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Data from: The costs of kleptoparasitism: a study of mixed-species seabird breeding colonies

Citation

Gaglio, Davide et al. (2018), Data from: The costs of kleptoparasitism: a study of mixed-species seabird breeding colonies, Dryad, Dataset, https://doi.org/10.5061/dryad.9003kb0

Abstract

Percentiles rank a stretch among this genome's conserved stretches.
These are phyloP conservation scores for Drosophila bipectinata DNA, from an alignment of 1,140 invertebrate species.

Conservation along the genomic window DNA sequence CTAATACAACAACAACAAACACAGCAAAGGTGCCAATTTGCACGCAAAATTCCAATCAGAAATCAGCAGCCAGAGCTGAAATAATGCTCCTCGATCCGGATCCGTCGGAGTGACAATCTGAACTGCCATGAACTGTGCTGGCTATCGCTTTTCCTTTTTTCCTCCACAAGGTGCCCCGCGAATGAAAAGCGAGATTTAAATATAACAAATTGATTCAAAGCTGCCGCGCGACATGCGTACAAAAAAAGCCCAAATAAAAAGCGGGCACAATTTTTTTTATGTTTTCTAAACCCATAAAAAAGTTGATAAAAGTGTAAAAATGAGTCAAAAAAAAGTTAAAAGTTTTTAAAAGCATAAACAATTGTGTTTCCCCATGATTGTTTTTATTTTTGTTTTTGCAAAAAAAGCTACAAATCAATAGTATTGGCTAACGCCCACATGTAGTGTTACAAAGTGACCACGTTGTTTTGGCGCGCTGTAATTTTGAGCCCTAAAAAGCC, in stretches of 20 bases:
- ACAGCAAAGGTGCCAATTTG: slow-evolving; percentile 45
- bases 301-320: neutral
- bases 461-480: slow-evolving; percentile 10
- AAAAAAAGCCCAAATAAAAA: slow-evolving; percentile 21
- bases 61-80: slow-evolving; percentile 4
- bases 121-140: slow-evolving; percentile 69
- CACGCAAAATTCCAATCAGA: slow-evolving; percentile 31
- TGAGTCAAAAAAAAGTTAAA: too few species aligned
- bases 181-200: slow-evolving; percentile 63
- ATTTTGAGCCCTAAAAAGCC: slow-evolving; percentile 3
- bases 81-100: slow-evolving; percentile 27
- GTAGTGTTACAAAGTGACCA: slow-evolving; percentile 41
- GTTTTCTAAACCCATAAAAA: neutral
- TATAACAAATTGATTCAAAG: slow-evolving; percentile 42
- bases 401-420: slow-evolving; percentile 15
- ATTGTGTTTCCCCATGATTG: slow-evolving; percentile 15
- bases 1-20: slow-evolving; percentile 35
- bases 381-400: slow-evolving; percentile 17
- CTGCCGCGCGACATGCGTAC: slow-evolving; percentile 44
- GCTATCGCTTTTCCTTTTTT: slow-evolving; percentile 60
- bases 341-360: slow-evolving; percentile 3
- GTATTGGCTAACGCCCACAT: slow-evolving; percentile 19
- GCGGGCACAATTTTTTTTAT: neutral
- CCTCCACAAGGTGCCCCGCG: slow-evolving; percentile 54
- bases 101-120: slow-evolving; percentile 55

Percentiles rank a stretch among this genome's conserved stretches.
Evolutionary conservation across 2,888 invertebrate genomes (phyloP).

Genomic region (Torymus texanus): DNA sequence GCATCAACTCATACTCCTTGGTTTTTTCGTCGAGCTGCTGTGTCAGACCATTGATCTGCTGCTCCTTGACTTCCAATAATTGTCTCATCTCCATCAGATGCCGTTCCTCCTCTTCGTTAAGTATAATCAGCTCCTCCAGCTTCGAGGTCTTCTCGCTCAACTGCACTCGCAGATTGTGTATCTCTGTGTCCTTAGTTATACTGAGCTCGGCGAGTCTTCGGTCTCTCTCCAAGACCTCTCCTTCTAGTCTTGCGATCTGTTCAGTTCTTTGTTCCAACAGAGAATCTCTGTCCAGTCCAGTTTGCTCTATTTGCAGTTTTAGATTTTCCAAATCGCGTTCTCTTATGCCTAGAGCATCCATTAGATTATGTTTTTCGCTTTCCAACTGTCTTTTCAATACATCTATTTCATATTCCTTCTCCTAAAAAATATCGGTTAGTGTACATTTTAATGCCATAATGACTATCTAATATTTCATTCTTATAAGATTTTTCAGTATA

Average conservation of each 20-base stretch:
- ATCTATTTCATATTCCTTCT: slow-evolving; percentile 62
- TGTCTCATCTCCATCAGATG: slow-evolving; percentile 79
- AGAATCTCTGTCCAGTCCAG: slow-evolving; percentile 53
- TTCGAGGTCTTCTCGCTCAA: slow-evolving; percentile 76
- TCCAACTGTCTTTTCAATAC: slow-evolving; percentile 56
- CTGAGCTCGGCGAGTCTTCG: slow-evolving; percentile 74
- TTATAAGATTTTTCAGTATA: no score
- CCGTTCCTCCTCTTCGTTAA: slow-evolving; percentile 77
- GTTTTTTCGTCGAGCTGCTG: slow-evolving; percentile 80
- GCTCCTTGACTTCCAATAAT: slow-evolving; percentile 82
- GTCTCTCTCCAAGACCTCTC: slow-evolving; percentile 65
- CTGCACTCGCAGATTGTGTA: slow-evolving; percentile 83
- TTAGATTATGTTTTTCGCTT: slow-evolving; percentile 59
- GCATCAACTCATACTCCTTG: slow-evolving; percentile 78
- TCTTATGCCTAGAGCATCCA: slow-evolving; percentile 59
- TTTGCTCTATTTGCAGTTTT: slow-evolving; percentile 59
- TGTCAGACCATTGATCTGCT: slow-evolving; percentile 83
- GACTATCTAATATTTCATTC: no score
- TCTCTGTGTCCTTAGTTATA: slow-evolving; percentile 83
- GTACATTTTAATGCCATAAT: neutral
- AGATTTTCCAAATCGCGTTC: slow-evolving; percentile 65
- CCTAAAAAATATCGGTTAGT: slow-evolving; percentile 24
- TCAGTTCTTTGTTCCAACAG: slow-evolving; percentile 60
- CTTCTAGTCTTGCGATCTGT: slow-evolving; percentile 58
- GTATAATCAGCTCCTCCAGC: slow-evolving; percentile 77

Mixed-species assemblages are common in nature, providing mutual benefits to associating species including anti-predator advantages or resource facilitation. However, associating with other species may also impose costs through kleptoparasitism (food theft). Identification of these costs, and how they vary when different species breed alongside one another, is essential to understand the payoffs of mixed-species assemblages. We explore the costs of kleptoparasitism for greater crested terns Thalasseus bergii provisioning offspring at a single-species colony, where individuals suffer kleptoparasitism from conspecifics, and at a mixed colony where terns breed alongside Hartlaub’s gulls Chroicocephalus hartlaubii and are vulnerable to both intra- and interspecific kleptoparasitism. Gull presence increased both kleptoparasitic attacks and the proportion of prey lost or stolen during provisioning, relative to the single-species colony. Provisioning adults suffered additional energetic costs in response to gull kleptoparasitism, requiring more attempts to deliver prey, taking longer to do so, and swallowing more prey (to the detriment of their offspring). Gulls also increased the duration of tern vulnerability to kleptoparasitism, because they continued to steal food from adults and chicks after precocial chicks left the nest, when intraspecific kleptoparasitism is negligible. Terns breeding in a mixed colony therefore suffer direct and indirect costs through decreased provisioning and increased provisioning effort, which may ultimately impact reproductive success, resulting in colony decline where kleptoparasitism is frequent. This study illustrates how forming a mixed-species seabird breeding assemblage has costs as well as benefits, potentially fluctuating between a parasitic and a mutualistic relationship.

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